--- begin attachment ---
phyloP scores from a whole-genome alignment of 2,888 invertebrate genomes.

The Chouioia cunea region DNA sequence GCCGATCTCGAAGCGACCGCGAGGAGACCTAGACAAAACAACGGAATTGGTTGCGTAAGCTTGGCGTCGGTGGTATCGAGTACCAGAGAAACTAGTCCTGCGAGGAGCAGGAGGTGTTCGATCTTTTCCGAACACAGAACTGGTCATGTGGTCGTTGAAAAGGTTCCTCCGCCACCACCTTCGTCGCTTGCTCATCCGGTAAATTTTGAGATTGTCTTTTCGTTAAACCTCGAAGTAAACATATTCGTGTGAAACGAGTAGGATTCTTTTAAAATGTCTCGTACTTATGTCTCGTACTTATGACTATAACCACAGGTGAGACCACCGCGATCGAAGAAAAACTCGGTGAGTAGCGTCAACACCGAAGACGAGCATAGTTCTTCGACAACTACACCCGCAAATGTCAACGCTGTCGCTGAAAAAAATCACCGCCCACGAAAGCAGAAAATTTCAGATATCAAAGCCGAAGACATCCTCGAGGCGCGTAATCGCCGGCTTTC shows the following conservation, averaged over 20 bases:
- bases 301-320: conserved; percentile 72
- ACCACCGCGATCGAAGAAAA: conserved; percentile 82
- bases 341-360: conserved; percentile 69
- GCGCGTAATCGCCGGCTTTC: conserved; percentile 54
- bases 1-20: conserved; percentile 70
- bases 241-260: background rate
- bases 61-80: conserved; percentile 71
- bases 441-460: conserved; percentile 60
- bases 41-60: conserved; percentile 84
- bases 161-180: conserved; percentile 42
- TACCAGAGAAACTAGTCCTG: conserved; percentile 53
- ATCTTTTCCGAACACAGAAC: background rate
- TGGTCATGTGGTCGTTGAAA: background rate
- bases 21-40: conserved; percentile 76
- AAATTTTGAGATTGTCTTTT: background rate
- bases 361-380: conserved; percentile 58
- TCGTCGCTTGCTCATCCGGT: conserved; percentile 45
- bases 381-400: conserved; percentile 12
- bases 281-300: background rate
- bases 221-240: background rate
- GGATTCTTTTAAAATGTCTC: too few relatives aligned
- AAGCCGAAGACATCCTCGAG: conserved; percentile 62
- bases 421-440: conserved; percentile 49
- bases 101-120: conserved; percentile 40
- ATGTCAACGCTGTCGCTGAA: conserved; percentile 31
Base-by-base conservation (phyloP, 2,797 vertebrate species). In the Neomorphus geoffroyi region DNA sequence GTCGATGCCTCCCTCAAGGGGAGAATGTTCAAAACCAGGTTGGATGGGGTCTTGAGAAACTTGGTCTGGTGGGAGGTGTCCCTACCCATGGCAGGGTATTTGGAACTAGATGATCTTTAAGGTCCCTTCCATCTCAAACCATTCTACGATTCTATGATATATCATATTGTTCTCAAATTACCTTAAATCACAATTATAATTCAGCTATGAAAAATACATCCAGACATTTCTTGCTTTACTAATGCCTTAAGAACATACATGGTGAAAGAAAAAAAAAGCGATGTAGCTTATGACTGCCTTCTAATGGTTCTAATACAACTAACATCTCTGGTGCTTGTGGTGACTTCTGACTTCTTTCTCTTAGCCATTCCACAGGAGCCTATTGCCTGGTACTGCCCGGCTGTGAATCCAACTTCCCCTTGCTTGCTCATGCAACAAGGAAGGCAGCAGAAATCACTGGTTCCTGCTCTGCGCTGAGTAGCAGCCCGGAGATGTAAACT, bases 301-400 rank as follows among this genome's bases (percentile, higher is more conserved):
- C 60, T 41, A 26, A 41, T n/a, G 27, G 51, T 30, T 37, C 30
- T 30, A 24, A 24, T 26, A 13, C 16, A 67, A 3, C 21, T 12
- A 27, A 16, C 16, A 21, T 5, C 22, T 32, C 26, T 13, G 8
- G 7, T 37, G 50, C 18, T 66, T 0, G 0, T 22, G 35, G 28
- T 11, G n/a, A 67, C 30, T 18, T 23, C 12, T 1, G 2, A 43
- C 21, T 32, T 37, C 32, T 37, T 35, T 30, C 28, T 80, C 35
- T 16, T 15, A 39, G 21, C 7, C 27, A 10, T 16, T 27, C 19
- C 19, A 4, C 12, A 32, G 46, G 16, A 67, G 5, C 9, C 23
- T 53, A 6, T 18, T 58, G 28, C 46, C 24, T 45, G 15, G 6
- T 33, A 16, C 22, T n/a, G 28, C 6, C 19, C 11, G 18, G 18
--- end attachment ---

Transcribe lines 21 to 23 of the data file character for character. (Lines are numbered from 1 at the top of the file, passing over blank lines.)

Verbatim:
- bases 281-300: background rate
- bases 221-240: background rate
- GGATTCTTTTAAAATGTCTC: too few relatives aligned